MOVIE REVIEW | ***AFI WEEKEND*** #46. It Happened one Night (1934)

“The American Film Institute’s list of the 100 Greatest Movies was selected by AFI’s blue-ribbon panel of more than 1,500 leaders of the American movie community to commemorate 100 Years of Movies”. Every weekend(ish) during 2015, I’ll review two(ish), counting them down from 100 to 1.

“Any guy that’d fall in love with your daughter ought to have his head examined.”

Clear, predictable formula is something that gets pointed at a lot when talking about bad movies.  But I really don’t think there’s anything wrong with movies following a tried and true formula, as long as it’s done well.  And the reason these formulas have been used so many times that even the most casual move goer can recognise them in action, is that they work.  A good movie can take a formula, adhere to the rules, hit every beat you expect when you expect it, but still surprise you in some ways.  If you’ve ever seen a romantic comedy, you’ll know the rules and every beat of It Happened One Night.  But with Clark Gable and Claudette Colbert at its centre, and with Frank Capra doing his thing behind the camera, I reckon you’ll still be surprised by just how watchable it is.

Spoiled little rich girl Ellie (Colbert) has just eloped, and her Wall Street mogul father, Alexander (Walter Connolly) is trying to force her to have the marriage annulled.  Diving off his is luxury yacht in Florida, Ellie runs (swims) away, determined to be with her new husband in New York.  Meanwhile, professional journalist and professional drunk Peter (Gable) has just been fired from his job at a newspaper.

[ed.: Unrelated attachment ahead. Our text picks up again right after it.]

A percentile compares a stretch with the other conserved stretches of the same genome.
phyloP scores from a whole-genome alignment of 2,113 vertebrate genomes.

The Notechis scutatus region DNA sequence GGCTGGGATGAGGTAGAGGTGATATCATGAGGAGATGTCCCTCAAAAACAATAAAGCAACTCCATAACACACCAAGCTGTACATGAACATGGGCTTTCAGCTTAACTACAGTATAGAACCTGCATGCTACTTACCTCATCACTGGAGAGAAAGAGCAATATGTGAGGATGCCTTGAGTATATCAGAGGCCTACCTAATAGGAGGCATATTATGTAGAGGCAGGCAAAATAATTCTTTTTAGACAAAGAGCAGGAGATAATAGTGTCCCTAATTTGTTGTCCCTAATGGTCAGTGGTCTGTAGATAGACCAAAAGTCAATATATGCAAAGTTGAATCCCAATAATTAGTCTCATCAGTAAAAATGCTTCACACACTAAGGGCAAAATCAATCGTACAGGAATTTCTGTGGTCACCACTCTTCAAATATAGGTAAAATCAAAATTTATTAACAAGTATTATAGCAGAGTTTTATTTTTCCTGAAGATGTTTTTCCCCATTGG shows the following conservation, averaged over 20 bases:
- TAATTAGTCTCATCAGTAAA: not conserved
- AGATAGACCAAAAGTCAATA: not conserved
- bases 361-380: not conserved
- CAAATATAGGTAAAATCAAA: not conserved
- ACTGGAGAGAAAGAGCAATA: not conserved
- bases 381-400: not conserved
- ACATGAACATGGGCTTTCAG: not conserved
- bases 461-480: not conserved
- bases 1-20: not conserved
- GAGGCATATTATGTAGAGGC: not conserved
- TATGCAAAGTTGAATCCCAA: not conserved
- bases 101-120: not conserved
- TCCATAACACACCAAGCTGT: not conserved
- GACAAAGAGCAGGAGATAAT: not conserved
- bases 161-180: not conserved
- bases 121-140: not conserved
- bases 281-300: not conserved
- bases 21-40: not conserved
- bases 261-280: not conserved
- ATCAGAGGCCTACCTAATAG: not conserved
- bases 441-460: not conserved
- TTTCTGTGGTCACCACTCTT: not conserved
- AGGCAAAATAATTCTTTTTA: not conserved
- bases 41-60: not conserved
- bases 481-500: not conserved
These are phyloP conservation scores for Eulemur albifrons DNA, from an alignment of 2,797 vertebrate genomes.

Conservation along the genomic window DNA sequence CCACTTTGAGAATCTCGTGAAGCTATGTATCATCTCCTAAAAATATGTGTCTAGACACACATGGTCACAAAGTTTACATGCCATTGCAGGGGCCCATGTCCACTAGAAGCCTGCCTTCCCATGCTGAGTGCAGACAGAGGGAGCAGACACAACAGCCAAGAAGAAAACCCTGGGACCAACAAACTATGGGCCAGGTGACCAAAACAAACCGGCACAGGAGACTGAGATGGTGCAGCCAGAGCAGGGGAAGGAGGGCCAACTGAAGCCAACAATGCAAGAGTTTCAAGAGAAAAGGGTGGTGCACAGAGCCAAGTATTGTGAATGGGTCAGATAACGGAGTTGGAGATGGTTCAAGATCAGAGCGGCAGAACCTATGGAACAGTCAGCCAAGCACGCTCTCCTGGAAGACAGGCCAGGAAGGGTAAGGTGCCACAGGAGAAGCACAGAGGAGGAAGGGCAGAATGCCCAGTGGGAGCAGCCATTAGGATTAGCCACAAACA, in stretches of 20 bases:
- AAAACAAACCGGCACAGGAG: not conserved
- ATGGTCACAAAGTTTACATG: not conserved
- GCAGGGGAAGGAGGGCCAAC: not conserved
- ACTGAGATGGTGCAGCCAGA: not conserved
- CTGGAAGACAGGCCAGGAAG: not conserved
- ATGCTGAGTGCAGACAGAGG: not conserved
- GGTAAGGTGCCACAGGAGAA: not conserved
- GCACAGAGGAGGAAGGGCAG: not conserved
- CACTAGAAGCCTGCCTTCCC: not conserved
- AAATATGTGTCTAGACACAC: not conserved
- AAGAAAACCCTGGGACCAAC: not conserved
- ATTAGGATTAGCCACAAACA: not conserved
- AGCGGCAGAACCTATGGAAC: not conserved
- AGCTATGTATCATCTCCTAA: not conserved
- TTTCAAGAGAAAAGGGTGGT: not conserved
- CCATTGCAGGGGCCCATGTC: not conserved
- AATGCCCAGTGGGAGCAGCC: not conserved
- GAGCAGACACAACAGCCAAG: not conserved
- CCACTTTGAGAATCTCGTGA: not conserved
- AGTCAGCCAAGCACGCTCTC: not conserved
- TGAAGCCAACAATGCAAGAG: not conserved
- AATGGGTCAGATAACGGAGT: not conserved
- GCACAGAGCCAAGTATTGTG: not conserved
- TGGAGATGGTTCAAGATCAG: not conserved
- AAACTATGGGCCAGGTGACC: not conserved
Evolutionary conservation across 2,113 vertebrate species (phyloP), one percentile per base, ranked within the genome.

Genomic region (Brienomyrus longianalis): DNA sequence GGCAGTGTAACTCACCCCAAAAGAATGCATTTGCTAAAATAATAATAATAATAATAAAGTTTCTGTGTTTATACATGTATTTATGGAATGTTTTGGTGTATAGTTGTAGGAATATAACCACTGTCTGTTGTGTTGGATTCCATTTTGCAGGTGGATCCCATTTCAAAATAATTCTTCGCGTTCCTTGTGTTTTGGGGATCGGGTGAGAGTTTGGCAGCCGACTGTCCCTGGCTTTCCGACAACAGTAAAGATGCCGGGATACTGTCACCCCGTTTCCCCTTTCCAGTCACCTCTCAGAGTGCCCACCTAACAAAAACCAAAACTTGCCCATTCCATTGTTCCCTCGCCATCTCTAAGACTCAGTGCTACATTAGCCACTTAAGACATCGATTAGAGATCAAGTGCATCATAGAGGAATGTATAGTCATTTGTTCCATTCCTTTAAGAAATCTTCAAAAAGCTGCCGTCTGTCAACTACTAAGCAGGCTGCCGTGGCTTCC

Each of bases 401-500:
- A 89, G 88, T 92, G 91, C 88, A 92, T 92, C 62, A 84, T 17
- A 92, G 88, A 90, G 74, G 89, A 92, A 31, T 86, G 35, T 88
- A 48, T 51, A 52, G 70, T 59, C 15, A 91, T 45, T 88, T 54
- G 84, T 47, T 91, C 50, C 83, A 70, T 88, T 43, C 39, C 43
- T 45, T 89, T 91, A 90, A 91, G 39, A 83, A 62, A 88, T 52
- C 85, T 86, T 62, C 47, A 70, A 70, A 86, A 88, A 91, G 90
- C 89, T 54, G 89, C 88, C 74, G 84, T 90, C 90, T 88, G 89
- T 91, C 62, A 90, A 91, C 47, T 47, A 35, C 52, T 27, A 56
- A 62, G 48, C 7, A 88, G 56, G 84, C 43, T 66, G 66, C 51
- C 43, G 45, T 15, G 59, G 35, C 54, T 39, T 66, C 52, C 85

Ellie and Peter meet at a train station when he points out that her bags have been stolen.  Broke and obviously a little out of her element, Peter says he’ll help her get to New York if she’ll let him write a story about it.  You see, Alexander has offered a reward for anyone who’ll help him track Ellie down, and she’s now the biggest story in the country.  They hit the road and start making their way north, one argument at a time.  Until they start to fall for each other.

Gable was only in his early 30s when he made It Happened one Night, and his relative youthfulness was really noticeable.  It’s also perfect for the character of Peter.  I always think of Clark Gable as this authority figure, a strong, intimidating presence of unflappable confidence who needs to be of a certain age to carry all of that.  But here, Peter is a bit of a screw up.  He drinks too much and hasn’t earned the cockiness he projects.  Without seeing this movie, I never would have thought Clark Gable could pull that off.  But this fresh faced version of Gable nails it.

I feel like an old woman using this word, but there’s really no other way to describe It Happened One Night than as delightful.  It birthed the screwball comedies that would fill cinemas for the next couple of decades, and it is the blueprint for pretty much every romantic comedy still being made today.  And even though it’s been ripped off and imitated countless times in the years since, there’s something about this movie that seems fresh.  You can just tell these guys were doing something new at the time.

It Happened One Night
Directed By – Frank Capra
Written By – Robert Riskin         

Academy Awards
Best Picture
Best Director
Best Actor – Gable
Best Actress – Colbert
Best Adapted Screenplay

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